Motive and intention in general protections explained; a technical post

A company has been found by the Federal Court to have taken unlawful adverse action against an employee who was dismissed after he exercised what the Court accepted was a workplace right to refuse to temporarily work in a higher classification, the Federal Court has ruled. The employee said that he declined to do so because he did not believe the employees who he would have been required to supervise had been properly trained. “I did not feel comfortable being responsible for staff who I don’t think can perform the job safely”.
North ACJ held that in the absence of a provision in the applicable award or enterprise agreement entitling it to require employees to work temporarily in higher duties’ classifications, the employee had a workplace right to do so which the dismissal contravened.
From a legal perspective the real interest in the case is the way in which the judge handled one of the company’s defences which was to the effect that the manager who made the decision to dismiss the employee held an erroneous view of the law, namely that the employee did not have the right to refuser the accept the higher duties direction and that consequently the company could not be held liable for adverse action because the employee had a workplace right since the manager did not believe that the employee had the workplace right.
That argument was put in this way “Then, counsel for Qube argued that if even Mr McMaster had a right to refuse to upgrade, he was not dismissed by Mr Sousa for the reasons that he exercised that right because Mr Sousa believed that Mr McMaster was obliged to upgrade and had no right to refuse. Even if Mr Sousa was mistaken about the law, his belief was critical to the reason for the dismissal for the purposes of s 340(1)(a)(ii) of the Act. Unless Mr Sousa appreciated that Mr McMaster was exercising a workplace right he could not be found to have acted for a prescribed reason’
The judge dealt with the argument by saying
“193. . There is an initial factual issue involved in this argument. Mr Sousa gave evidence that he believed that Qube had a right to direct Mr McMaster to upgrade. This evidence was as to his general understanding of the legal position concerning the power of an employer to direct an employee to upgrade. It was not evidence that he considered the question of the legality of his action on 23 July 2013. The evidence is silent on that issue. If an inference is to be drawn at all, then the inference would be that Mr Sousa did not consider or take into account the legality of Mr McMaster’s action. On either of these views of the evidence, the factual basis for the submission is not made out.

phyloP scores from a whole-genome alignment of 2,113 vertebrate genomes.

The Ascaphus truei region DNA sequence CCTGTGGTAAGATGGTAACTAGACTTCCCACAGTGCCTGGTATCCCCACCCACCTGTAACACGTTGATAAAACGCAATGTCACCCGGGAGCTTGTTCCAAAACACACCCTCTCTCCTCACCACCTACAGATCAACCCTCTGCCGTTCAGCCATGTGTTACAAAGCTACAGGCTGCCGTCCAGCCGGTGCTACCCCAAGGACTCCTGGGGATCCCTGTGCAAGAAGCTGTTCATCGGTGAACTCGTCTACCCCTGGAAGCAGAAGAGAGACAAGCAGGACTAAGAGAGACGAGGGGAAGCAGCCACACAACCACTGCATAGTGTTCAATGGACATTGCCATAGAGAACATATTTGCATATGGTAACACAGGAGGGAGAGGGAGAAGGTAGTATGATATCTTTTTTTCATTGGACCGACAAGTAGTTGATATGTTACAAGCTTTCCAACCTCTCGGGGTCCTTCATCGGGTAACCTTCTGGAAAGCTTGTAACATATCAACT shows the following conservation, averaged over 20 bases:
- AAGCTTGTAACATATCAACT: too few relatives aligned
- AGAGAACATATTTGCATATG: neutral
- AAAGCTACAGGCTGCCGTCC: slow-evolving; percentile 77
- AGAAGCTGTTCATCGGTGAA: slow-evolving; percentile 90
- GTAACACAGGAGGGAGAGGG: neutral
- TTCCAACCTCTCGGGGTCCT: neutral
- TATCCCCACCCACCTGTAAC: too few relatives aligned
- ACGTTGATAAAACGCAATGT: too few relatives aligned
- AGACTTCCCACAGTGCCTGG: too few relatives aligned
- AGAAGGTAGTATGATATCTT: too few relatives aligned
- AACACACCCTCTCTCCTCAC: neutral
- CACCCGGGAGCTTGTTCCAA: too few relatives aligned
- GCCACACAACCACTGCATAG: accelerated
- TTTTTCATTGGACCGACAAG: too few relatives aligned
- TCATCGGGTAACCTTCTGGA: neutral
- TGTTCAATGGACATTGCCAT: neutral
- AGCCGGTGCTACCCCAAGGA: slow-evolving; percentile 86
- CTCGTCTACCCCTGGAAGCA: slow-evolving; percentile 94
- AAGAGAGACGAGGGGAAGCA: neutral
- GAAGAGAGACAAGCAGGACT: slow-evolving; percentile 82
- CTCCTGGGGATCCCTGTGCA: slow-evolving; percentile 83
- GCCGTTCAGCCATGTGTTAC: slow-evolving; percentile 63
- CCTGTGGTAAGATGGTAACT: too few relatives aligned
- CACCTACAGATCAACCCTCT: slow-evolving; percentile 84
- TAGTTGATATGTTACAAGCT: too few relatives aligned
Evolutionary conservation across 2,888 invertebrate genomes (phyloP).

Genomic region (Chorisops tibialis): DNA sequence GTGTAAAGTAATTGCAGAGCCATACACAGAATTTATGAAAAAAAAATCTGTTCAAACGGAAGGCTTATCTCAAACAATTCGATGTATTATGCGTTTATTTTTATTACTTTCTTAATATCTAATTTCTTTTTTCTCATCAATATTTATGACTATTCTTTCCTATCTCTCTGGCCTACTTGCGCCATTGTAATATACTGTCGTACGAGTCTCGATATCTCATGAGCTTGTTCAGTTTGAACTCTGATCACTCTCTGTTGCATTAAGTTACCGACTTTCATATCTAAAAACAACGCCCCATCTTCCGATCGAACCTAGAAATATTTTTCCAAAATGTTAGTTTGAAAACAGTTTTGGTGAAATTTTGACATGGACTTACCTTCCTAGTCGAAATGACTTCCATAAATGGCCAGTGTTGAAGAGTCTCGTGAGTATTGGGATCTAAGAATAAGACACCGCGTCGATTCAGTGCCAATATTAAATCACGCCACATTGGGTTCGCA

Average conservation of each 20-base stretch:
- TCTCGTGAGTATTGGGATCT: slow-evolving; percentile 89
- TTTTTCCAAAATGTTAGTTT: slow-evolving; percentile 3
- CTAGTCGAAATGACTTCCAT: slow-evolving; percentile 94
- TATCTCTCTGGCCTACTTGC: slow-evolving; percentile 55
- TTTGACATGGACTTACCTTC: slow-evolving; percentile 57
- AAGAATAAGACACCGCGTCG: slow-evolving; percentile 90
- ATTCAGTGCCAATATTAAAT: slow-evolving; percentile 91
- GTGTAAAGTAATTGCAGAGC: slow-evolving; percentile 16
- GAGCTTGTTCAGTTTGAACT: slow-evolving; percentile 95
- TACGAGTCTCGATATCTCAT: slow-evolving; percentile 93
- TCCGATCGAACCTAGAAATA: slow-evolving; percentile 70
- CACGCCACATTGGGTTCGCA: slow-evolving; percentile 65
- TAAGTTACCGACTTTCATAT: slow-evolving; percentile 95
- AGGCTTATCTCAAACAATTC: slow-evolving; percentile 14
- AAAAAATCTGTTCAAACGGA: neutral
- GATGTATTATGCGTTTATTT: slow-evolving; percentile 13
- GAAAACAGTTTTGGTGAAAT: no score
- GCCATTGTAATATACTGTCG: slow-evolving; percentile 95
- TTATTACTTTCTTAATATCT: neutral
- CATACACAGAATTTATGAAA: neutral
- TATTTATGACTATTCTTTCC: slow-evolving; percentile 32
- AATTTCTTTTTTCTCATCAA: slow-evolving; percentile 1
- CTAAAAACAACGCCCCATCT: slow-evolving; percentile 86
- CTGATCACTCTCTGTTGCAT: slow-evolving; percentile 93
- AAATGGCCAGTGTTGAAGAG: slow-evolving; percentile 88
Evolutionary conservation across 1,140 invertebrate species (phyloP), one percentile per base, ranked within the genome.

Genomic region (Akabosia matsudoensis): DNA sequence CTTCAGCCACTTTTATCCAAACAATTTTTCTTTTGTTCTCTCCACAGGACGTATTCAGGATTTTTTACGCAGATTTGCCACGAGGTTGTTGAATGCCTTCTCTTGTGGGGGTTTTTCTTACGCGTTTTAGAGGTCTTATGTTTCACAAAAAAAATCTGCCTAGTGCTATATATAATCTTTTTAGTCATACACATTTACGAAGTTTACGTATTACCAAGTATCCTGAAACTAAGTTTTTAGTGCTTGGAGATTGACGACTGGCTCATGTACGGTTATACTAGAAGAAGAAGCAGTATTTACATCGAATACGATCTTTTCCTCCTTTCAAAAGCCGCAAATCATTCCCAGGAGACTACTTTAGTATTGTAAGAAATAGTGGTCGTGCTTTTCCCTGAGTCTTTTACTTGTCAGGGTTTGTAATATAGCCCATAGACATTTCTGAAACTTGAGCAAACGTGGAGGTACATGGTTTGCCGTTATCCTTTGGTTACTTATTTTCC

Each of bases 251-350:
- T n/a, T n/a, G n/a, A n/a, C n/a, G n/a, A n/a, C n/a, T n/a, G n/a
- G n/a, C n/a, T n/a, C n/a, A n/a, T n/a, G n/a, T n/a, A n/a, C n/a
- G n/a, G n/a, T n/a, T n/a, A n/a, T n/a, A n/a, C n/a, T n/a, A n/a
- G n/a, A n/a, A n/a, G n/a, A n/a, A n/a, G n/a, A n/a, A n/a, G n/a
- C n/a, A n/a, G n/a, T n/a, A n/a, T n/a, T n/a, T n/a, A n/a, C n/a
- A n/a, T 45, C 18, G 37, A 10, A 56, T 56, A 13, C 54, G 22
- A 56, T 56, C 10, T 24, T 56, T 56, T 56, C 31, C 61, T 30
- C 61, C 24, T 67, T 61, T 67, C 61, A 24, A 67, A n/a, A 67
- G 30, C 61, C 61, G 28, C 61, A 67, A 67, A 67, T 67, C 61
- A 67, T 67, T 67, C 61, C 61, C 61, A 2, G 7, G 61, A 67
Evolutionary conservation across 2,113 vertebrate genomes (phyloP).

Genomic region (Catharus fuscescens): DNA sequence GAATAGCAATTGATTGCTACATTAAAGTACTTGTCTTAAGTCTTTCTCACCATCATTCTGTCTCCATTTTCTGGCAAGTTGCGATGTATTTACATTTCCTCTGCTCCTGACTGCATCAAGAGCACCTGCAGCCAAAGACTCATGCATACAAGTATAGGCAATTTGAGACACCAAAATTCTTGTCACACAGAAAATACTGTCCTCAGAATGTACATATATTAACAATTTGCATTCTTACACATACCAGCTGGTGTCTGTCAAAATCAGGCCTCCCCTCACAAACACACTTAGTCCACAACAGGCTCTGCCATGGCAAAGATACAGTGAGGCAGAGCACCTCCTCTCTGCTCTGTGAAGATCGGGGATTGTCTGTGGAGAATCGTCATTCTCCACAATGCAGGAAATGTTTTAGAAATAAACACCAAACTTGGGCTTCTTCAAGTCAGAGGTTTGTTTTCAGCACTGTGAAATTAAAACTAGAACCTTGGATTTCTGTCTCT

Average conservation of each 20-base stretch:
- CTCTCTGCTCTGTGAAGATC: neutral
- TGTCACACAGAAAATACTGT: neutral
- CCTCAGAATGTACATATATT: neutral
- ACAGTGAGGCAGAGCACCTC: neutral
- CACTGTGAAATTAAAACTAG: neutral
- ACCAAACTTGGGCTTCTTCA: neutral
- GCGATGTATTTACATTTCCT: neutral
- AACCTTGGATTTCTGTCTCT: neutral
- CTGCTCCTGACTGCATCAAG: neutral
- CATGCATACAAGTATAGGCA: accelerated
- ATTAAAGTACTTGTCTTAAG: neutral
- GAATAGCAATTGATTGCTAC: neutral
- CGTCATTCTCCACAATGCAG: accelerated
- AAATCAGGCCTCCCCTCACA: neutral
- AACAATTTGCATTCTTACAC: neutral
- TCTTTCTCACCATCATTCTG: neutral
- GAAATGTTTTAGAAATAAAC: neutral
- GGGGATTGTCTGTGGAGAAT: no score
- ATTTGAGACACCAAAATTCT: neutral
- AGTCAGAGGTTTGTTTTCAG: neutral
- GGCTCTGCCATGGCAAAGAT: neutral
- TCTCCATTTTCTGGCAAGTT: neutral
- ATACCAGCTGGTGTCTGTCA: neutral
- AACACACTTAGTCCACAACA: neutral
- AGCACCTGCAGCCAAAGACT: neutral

194. If it is assumed that Mr Sousa acted on a belief that Mr McMaster had no right to refuse to upgrade, but that his belief was founded on a mistaken view of the law, did Qube contravene s 340(1)(a)(ii)?
195. Counsel for Qube contended that s 340(1)(a)(ii) is concerned with the actual reason which motivated the person taking adverse action. If Mr Sousa had a wrong view of the law, and acted on it, that meant that he did not act because Mr McMaster had exercised a workplace right. Mr Sousa did not think that Mr McMaster had such a right so he could not have acted because Mr McMaster had exercised such a right. That approach was said to follow from Board of Bendigo Regional Institute of Technical and Further Education v Barclay (2012) 248 CLR 500; [2012] HCA 32 (Barclay), Construction, Forestry, Mining and Energy Union v BHP Coal Pty Ltd (2014) 253 CLR 243; [2014] HCA 41 (BHP Coal), and Construction, Forestry, Mining and Energy Union v Endeavour Coal Pty Ltd (2015) 231 FCR 150; [2015] FCAFC 76 (Endeavour Coal).
196. In Barclay it was alleged that the Bendigo TAFE had, contrary to s 346 of the Fair Work Act 2009 (Cth), taken disciplinary action against Mr Barclay because he was an officer of the Australian Education Union and because he had engaged in industrial activity. Mr Barclay was an employee of the Bendigo TAFE and President of the Sub-Branch of the Union comprised of union members employed by the Bendigo TAFE. He sent an email to members stating that some members had been asked to participate in producing false and fraudulent documentation in connection with the process of reaccreditation of the Bendigo TAFE and urging the members not to participate in the production of false or fraudulent documentation relating to the reaccreditation process. The CEO of the Bendigo TAFE gave evidence that she took action because the allegations made by Mr Barclay were not raised with management, the language used in the email was bound to cause distress to staff, and his actions could bring the reputation of Bendigo TAFE into question in the important process of reaccreditation, and that Mr Barclay was employed in the unit responsible for overseeing preparation of the audit process. The trial judge accepted this evidence and found that Mr Barclay had not been disciplined for proscribed reasons. A majority of the Full Court (Gray and Bromberg JJ) allowed the appeal in Barclay v The Board of Bendigo Regional Institute of Technical and Further Education [2011] FCAFC 14 on the ground that all of the conduct alleged against Mr Barclay involved him in his capacity as a union official and not as an employee. The majority said at [28]: